Minimum Viable Products in the Medical Device Market

The Set Up

I was speaking with a prospective client recently. He wanted to know if I could help him define his MVP. MVP stood for Minimum Viable Product. A term he had picked-up at a lean start-up seminar. I told him that I could do that, if that was what he really thought he needed. I left him with a couple of questions and we agreed to meet again to discuss what it would take to define the MVP for him.

I asked him, “What was his objective of using the MVP style product devlopment process?”  His answer was, “I can’t afford to solve the whole problem, this way I can get something out generate sales so I can afford to solve the rest of it.”

The second meeting took over an hour and as hard as I tried I couldn’t get him to stop calling it the MVP. It set me to thinking about the term and the product that would result. Initially, I thought that I was just getting hung up in the words, (as a personal note I am trying to eliminate my need to be right).  So we laid out a plan to define the first of a multigenerational product development plan for his platform technology. He was delighted.

What is Meant by MVP?

When Eric Ries used the term for the first time he described it as: “A Minimum Viable Product is that version of a new product which allows a team to collect the maximum amount of validated learning about customers with the least effort.”

My client had gotten the impression that the goal of an MVP was about generating early revenue. Early revenue is a by-product. Nowhere, does Mr. Ries bring money into the picture. Validated learning is the goal of the concept. In the MVP concept, validated learning implies a real life use experience.

The Caution

We have to be careful when extending management (marketing) concepts a cross markets and industries. While there is a huge opportunity to learn from concepts formulated in other markets, sectors, industries and disciplines we can’t assume that they can be directly applied. We have to be good Marketers and review all the assumptions and environmental consideration and then apply them in our context.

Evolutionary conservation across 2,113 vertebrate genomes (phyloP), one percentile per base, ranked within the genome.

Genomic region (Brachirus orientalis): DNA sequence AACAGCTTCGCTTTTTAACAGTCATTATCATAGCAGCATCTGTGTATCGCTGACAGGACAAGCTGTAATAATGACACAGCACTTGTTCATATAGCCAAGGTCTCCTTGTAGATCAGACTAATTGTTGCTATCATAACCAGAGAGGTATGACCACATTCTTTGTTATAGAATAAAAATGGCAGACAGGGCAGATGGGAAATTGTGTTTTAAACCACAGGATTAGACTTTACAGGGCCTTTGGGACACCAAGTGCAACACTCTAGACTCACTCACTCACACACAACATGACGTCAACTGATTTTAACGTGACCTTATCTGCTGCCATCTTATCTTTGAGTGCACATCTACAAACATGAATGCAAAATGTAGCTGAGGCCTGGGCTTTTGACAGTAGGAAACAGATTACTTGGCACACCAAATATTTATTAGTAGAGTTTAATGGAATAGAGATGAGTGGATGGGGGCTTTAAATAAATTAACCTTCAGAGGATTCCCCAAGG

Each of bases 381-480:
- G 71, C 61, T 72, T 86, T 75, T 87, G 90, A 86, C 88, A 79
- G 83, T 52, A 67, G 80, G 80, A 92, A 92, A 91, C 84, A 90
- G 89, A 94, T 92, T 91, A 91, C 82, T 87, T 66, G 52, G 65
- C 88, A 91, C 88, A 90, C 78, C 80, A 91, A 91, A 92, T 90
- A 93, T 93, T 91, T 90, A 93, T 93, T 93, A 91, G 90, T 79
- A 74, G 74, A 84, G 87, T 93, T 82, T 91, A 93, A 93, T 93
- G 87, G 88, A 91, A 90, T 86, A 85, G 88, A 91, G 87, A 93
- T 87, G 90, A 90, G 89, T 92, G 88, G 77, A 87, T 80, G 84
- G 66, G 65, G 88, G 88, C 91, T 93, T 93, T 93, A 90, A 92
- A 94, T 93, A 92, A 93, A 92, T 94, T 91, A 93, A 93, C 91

We have seen where the application of Software or App development thinking has failed in the medical device space. How one manages the risk of failure is very different when the result is death or serious injury vs. being disappointed. MineCraft, the now very popular video game was launched commercially after only six-weeks of development and was barely functional. It was however a great application of MVP. It served as a proof of concept.

The risk of failure in MineCraft did not include death or serious injury to a real human.

The Concept

In Medical Device Commercialization, launch MVP is not an appropriate approach, unless you redefine viable to have a really big meaning. For med device dev. we should think of “complete clinical utility” (CCU). We can use a modified  concept of MVP to get us there. But if you do not deliver “completedoughnuts example clinical utility” at the time of launch you have delivered no real value to the clinician. By all means leave the sprinkles and glaze off, but give them a whole doughnut.